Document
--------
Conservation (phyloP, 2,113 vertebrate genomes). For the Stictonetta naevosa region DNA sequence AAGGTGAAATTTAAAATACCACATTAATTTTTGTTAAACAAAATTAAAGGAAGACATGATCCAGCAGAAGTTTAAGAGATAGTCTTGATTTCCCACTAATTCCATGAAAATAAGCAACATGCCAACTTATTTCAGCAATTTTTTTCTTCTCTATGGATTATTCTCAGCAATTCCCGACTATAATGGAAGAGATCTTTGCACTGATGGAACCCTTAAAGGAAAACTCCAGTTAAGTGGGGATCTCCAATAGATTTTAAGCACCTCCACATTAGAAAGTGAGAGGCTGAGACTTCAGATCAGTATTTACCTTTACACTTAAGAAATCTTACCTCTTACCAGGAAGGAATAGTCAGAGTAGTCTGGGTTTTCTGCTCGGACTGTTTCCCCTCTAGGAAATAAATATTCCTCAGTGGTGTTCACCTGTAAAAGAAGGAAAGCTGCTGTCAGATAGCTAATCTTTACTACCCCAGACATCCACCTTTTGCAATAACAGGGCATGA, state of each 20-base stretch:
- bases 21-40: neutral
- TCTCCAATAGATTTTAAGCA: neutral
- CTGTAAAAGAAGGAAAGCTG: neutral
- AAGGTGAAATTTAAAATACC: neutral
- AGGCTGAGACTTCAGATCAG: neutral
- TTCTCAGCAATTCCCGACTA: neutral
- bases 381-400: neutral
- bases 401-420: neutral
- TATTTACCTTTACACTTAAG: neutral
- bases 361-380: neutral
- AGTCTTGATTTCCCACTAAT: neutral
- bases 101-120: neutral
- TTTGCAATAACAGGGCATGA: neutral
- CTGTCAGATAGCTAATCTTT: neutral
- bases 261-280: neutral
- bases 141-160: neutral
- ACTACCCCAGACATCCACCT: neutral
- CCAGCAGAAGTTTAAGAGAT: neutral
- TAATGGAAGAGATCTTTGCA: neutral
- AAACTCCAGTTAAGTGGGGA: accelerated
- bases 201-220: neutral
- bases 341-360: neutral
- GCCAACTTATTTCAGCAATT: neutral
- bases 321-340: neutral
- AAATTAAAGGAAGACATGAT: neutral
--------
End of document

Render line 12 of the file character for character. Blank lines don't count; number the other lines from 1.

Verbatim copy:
- AGTCTTGATTTCCCACTAAT: neutral